Port Adelaide’s spiritual leader has continued his career renaissance, and like many of his teammates, found himself in every team our Mongrel contributors put forward. Selected on the wing due to his proficiency in the forward line, Boak averaged 32 disposals, seven score involvements, and six tackles. Underrated by some due to where his team is based, a strong showing in this year Brownlow Medal will see him finally getting the recognition he deserves from media in Victoria.
Half Forward Flank: Stephen Coniglio (Greater Western Sydney)
In the last four weeks, Coniglio has elevated himself past the Giants’ array of ultra-talented young midfielders with some stirring performances. Selected in all but one of our teams, Coniglio’s proficiency in front of the big sticks saw him picked on the half forward line in every team in which he was featured. GWS’s biggest concern going forward is that Coniglio still remains unsigned for the next season and beyond, and losing him to another team would be a nightmare for Leon Cameron and co.
Centre Half Forward: Tom Hawkins (Geelong)
Geelong’s leading goal kicker has closed the gap in the Coleman Medal race between he and Jeremy Cameron. 35 goals (averaging just under 3 a game) has Hawkins on track to beat his best year in front of goal. Benefitting greatly from Geelong’s army of brilliant midfielders, Hawkins has found a forward partner in Gary Ablett, with the two taking the pressure off one another, and both are in almost career best form.
Half Forward Flank: Michael Walters (Fremantle)
What an argument Walters made, being Fremantle’s hero in victories over Brisbane and Collingwood. Selected in all 11 teams, 9 of which were alongside Hawkins and Coniglio, Fremantle’s leading goal kicker has teamed with Bradley Hill to provide the Dockers with plenty of speed and elite ball use across half forward and along the wide expanses of Optus Stadium.
Gary Ablett (Geelong)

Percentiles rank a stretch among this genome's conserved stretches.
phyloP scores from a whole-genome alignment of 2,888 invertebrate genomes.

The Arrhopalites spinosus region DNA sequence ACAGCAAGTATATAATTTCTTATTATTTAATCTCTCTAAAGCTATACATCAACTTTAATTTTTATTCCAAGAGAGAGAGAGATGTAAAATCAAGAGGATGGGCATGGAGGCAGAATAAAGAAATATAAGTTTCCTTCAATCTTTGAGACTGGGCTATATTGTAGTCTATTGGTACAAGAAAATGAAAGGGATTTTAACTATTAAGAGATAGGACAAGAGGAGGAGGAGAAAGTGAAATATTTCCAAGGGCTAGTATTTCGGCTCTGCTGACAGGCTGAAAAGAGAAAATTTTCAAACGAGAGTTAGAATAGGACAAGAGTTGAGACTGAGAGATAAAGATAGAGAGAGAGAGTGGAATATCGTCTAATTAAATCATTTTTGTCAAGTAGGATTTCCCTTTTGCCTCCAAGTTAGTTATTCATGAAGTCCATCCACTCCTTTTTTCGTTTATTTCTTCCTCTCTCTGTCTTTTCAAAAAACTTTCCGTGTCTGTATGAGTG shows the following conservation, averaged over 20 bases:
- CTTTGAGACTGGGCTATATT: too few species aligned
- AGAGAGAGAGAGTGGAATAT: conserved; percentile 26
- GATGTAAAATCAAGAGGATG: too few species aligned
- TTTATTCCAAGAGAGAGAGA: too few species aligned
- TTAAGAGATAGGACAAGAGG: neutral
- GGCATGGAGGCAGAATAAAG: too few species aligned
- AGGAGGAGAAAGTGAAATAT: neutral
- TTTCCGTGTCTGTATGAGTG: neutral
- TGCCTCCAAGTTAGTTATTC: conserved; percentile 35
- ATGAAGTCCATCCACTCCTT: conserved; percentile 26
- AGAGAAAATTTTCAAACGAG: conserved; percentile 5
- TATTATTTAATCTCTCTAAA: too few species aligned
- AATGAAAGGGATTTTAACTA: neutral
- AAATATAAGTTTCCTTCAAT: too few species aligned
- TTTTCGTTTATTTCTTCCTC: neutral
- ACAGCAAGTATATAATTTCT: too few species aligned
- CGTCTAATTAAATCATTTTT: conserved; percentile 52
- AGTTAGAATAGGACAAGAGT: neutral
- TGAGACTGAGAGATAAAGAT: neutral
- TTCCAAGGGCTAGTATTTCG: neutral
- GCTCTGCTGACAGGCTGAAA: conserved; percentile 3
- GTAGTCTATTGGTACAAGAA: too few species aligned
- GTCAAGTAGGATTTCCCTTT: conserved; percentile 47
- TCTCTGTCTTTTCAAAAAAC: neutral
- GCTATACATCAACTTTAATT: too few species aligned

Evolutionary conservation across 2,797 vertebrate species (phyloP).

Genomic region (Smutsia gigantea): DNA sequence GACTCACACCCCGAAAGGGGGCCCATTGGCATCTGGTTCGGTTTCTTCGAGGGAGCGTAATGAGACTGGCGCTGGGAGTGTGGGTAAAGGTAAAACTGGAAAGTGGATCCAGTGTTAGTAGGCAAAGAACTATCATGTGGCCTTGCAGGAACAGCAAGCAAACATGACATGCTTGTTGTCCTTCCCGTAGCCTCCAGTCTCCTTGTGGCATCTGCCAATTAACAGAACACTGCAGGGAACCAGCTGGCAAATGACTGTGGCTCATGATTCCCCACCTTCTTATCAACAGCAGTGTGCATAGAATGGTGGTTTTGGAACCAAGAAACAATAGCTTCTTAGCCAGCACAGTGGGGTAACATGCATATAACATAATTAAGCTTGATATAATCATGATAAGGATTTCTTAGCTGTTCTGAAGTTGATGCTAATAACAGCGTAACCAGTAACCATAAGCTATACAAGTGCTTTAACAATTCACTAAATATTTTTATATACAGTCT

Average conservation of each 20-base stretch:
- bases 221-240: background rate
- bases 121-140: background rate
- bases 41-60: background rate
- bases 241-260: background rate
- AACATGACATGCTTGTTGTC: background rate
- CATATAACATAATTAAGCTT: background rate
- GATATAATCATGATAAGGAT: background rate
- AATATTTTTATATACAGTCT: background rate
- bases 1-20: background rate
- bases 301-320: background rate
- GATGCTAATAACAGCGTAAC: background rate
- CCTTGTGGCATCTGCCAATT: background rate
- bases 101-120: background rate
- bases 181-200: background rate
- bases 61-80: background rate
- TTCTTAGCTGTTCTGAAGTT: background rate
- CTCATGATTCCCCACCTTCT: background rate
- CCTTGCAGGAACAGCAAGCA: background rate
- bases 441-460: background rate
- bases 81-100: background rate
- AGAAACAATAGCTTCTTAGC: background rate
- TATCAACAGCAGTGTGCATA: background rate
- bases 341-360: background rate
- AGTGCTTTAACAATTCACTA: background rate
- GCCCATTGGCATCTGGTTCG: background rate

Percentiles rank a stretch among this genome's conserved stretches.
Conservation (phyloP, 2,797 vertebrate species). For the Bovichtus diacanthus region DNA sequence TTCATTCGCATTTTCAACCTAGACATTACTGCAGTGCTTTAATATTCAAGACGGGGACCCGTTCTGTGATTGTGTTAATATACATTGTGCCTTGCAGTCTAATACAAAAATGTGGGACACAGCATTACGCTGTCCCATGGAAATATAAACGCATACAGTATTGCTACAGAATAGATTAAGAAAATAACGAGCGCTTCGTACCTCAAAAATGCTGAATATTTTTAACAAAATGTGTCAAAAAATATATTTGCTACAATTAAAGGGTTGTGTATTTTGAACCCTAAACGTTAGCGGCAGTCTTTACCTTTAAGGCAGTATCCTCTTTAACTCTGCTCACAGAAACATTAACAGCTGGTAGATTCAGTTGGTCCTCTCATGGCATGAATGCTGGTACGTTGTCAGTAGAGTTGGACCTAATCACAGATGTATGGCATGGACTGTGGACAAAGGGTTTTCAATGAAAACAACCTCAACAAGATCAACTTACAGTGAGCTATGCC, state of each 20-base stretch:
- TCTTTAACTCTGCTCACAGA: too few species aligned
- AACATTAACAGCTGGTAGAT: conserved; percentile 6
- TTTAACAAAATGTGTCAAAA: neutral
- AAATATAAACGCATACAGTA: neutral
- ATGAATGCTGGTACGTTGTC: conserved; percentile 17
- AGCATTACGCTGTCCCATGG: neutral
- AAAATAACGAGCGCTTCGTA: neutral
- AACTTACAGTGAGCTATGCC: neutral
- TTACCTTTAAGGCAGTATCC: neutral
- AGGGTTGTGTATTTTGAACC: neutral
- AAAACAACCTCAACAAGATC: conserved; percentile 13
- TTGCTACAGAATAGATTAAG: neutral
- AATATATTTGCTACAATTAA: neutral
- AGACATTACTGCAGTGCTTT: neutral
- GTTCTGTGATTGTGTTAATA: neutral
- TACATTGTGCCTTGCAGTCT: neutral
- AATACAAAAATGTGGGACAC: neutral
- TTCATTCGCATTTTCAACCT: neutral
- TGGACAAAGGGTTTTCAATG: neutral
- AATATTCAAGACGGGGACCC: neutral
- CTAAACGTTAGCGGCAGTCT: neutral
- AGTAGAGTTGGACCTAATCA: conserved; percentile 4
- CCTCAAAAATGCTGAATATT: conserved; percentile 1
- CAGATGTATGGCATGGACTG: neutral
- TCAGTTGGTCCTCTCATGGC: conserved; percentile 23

Despite the over the top aggression shown by the normally docile Ablett, all 11 Mongrels could not be swayed and the Little Master keeps his place alongside Jeremy Cameron. Selected in eight teams in the forward pocket, Ablett returned to Geelong’s team seamlessly against the Tigers, but teams now know that Ablett has an angry side to him that is prone to expose itself at the wrong times.
Full Forward: Jeremy Cameron (Greater Western Sydney)
The current clubhouse leader in the Coleman Medal race, Cameron weight of numbers continues to provide the easiest of arguments for the full forward position. 39 goals from 12 appearances, if Cameron keeps his output of goals going, no one will be able to surpass him, and it really is that simple.
Forward Pocket: Jeremy Finlayson (Greater Western Sydney)
A drop in consistency has seen incumbent Gary Rohan dropped out of our side in favour of young Giant Jeremy Finlayson. Forming a devastating forward line with Cameron and Harry Himmelberg, Finlayson currently sits seventh in the Coleman Medal leader board with 24 goals. Selected in seven of our teams, all of which were in the forward pocket, Finlayson’s improvement has been excellent this year, and is a big reason why GWS is a premiership contender.
Ruckman: Brodie Grundy (Collingwood)
The best ruckman in the competition has fended off the in-season improvement of Max Gawn and Jarrod Witts to retain his place in the centre circle. Grundy’s last four weeks have been especially brilliant, with Adelaide considering sending the current Pick One to the Magpies in order to get the big man home.
Ruck Rover: Nat Fyfe (Fremantle)
Much like Jake Lloyd in defence, Fremantle skipper Fyfe has elevated himself into the Mongrel’s midfield based on his last four weeks. Three match winning performances, Fyfe’s output mirrors his own team, as Fremantle soars up the ladder towards the finals. Leading Fremantle in possessions, handball, contested possessions and tackles, Fyfe is in the prime of his footballing life and as Fremantle lurches towards September, so too does Fyfe towards a second Brownlow Medal.